RE: Language Tagging And Unicode

From: Janko Stamenovic (
Date: Wed Jan 19 2000 - 07:37:39 EST

So if two Chinese "font variants" exist as different characters what more
can I say?

And people here complain about 5 new characters for difference between
Serbian and Russian?

Even bigger thing: A, E, O are the same in Cyrillic and Latin, yet they are
different characters in Unicode.

If we want to look at them that way, a lot of differences between Latin and
Cyrillic can be seen as "different glyph variants" for the same characters.
In Serbian this is more than true since there is correspondence 1-1 between
Latin and Cyrillic text!

Searching arguments like "now you can search for the Russian and Serbian
words which are written the same" fail in my language -- now we exactly
can't search for the word but for "Latin representation of the word" and
"Cyrillic representation of the word".

Again I don't see then why Serbian t must be the same character as Russian t
in Unicode which already spent a lot of different characters for "the same

Can anybody now explain me the exact logic for "what is character and what's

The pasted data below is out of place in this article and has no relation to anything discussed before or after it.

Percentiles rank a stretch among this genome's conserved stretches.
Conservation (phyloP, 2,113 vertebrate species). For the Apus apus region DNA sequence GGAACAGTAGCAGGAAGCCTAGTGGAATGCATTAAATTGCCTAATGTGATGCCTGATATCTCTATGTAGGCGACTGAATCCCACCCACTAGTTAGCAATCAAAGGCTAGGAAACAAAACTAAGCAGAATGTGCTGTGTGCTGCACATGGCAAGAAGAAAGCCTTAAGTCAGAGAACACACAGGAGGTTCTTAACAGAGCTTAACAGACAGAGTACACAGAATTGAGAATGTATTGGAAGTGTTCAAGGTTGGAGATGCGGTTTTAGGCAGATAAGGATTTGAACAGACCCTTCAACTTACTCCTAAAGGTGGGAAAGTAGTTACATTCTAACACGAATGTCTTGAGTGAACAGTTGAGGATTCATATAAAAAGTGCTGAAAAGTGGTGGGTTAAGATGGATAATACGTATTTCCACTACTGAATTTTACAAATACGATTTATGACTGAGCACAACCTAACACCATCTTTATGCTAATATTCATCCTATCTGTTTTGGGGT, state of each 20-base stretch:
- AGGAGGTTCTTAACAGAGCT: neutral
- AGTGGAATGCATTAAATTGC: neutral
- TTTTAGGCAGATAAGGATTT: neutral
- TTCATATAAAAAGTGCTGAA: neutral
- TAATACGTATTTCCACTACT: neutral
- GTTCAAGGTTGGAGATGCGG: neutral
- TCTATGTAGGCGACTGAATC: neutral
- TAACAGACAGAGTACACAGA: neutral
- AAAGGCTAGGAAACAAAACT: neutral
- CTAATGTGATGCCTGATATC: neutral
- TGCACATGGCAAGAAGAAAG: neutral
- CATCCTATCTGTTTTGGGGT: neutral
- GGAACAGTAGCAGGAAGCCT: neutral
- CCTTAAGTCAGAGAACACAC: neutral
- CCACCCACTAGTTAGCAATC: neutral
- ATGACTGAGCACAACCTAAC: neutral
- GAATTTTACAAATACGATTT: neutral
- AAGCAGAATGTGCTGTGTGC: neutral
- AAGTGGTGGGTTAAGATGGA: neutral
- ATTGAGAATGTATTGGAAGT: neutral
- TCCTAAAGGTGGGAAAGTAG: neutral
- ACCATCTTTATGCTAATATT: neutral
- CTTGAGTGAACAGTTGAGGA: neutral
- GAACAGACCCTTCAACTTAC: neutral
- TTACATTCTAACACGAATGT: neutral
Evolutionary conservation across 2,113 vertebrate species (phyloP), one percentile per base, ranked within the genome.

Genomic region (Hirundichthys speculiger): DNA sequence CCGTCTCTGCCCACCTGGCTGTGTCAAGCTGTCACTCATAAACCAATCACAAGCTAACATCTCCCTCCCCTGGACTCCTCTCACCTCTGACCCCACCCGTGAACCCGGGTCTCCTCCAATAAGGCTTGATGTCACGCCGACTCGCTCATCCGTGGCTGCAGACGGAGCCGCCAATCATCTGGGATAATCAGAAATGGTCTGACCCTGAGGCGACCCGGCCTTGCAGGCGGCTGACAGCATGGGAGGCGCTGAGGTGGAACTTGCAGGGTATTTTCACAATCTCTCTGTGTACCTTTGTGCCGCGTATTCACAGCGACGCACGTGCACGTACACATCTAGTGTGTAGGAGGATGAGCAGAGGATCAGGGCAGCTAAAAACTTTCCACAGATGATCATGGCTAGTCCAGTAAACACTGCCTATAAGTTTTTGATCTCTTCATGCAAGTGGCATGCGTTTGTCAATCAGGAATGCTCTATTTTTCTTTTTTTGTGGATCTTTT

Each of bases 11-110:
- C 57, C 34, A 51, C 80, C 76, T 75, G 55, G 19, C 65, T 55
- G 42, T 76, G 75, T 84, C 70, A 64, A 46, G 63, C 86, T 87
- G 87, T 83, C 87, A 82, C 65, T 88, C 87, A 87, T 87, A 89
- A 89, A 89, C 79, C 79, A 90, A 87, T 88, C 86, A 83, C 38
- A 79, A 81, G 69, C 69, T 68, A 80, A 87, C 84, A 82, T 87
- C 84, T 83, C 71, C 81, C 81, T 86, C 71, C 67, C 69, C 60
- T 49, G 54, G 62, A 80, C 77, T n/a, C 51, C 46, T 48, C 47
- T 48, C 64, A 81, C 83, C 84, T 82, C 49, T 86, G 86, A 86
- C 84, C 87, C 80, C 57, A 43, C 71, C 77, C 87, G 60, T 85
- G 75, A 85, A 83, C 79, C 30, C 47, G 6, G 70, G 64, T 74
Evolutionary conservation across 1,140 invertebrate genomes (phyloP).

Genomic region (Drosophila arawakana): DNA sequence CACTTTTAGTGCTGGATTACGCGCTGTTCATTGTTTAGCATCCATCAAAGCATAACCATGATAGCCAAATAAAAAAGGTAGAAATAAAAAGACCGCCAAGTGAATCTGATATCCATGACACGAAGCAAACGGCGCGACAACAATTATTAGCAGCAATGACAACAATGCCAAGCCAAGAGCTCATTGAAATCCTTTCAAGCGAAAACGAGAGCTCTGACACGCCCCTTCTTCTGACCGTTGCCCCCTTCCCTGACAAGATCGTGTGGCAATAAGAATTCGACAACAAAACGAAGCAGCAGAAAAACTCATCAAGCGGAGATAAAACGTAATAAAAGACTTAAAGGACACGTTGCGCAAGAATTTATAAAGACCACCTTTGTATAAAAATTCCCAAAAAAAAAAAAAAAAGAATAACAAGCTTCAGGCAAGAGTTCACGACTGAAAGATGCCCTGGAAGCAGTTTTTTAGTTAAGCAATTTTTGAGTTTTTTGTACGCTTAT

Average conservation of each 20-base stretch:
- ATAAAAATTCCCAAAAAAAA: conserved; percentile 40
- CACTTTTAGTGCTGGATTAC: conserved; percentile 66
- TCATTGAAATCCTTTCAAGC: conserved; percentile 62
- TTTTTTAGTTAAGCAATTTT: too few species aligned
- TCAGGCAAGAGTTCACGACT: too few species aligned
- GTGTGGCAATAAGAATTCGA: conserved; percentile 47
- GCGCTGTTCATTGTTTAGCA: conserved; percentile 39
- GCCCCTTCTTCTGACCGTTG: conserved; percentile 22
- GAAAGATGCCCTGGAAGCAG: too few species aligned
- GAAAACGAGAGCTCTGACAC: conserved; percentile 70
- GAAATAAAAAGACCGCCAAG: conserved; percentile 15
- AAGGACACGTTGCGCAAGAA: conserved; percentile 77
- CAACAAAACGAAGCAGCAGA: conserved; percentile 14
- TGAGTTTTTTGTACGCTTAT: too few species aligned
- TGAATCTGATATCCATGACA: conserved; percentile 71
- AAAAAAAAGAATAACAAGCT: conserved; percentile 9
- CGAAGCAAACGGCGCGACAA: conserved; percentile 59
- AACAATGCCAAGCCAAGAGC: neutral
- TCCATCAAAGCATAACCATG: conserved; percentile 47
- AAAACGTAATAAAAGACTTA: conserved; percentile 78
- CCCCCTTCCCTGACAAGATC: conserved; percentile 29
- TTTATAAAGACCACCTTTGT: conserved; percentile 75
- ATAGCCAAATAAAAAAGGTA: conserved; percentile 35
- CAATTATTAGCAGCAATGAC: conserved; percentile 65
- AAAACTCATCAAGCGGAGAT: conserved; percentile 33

not"? As far as I can see, the only real rule is "what people accept that it
should be a character".

So I as anybody here: who will lose what with accepting these characters? I
don't see any loss whatsoever?

> -----Original Message-----
> From: []
> Sent: Wednesday, January 19, 2000 11:04 AM
> To: Unicode List
> Subject: RE: Language Tagging And Unicode
> Richard Gillam wrote:
> >I have yet to hear a good reason why the Serbian/Russian problem is
> >anything more than a font-selection issue. It's the same problem
> >you have with Greek/Coptic, Arabic/Urdu/Persian, and Traditional
> >Chinese/Simplified Chinese/Japanese.
> I agree: Ol Korekt, apart one error, that should probably find
> its place in
> some FAQ:
> Traditional and simplified Chinese are not font variants of each
> other!
> These two national variants of ideographs (used in People's Republic and
> Taiwan, respectively) have actually been encoded as different characters.
> This is because of how the "CJK Unification" process has been
> defined. Maybe
> this is a blunder, maybe it would have been more correct, or
> fair, or useful
> that they were font variants: I don't know and I don't want to
> discuss this,
> but please just take notice of the fact.
> _Marco

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